HomeBusinessFirst Ladies Luncheon celebrates biggest year yet

First Ladies Luncheon celebrates biggest year yet

The United Way of West Tennessee hosted more than 1,000 women at the Jackson Fairgrounds Thursday, April 13, for their 10th Annual First Ladies Luncheon, one of their biggest fundraisers of the year. 

“First Ladies luncheon really enables us to end every year and begin every year with a bang, you know, from a revenue and financial standpoint, and they really empower so much of the work we get to do administratively. So it allows more of the dollars that we raise and campaign to go to those nonprofit agencies,” Matt Marshall, President/CEO of United Way of West Tennessee said. 

Marshall expects the fundraiser to raise more than $75,000 for the organization, which supports other nonprofits across the region and connects people in need to a network of resources.

While the event is for a good cause, attendees look forward to two main elements: the keynote speaker, and the table decorations.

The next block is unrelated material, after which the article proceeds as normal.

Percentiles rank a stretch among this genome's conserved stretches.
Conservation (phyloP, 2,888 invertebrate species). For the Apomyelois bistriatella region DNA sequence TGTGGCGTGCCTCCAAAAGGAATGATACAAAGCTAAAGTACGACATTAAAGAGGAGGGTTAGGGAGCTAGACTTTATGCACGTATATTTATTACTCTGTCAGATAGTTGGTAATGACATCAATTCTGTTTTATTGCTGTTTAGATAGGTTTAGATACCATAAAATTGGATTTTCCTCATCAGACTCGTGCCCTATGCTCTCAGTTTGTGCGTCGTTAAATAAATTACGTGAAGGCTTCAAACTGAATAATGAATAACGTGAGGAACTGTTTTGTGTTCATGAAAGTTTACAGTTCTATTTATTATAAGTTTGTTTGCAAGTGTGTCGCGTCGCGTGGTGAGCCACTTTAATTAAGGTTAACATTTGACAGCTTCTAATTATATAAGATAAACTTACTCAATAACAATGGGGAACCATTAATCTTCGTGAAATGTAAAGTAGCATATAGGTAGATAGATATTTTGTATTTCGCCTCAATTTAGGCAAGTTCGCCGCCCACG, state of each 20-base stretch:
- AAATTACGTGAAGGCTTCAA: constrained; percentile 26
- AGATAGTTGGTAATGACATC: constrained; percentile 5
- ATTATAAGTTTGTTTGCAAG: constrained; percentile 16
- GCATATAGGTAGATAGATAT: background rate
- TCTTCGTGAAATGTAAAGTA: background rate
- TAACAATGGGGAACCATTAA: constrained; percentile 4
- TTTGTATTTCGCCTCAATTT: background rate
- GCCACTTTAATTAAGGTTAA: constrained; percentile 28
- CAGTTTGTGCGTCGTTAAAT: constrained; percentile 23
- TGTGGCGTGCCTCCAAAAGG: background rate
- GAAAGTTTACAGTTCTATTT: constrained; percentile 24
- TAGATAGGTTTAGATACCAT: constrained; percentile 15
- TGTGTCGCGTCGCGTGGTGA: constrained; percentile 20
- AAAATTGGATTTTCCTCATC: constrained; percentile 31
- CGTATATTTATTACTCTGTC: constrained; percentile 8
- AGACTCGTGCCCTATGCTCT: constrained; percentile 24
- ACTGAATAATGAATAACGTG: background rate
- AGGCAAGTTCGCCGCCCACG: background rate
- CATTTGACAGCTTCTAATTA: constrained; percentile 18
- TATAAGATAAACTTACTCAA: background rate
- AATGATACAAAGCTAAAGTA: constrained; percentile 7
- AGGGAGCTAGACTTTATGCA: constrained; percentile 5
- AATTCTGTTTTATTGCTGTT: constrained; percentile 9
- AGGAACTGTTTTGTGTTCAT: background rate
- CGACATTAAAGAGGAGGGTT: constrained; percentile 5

This year, 126 tables were decorated to perfection, from table clothes to flower arrangements. One table featured live plants from a local store, and on another, an entire chair was decorated on top of the table. Some floral arrangements reached several feet high, and several tables featured layers of charger plates, decorative napkins, and small gifts. 

“Every year, these tables get bigger and bigger.  They get taller and taller as well. But, what we see from a creativity standpoint is just mind boggling. I can’t get my mind around the designs people come up with,” Marshall said. 

The keynote speaker for the event was Meg Kinnard-Hardee, reporter for the Associated Press, granddaughter of the late Congressman Ed Jones, and breast cancer survivor. 

Associated Press reporter Meg Kinnard-Hardee gives the keynote address at the First Ladies Luncheon, reminding women to advocate for their own health. (Photo courtesy of Bramblett Group)

Her message for all 1,000 women in the room: self exam, get a mammogram, and advocate for yourself. 

“A big thing that I want to impart to everyone here today is the importance of not only staying on top of your own health, but also advocating for yourself whenever there are struggles, particularly when it comes to our health care and diagnosis that we get,” Kinnard- Hardee said,  “So understanding and listening to what our physicians tell us, but also when there’s that little voice in the back of your head that tells you there might be something else, pushing for a second opinion, and pushing to get to the root of whatever is causing the issue.”

Julia Ewoldt, julia@jacksonpost.news

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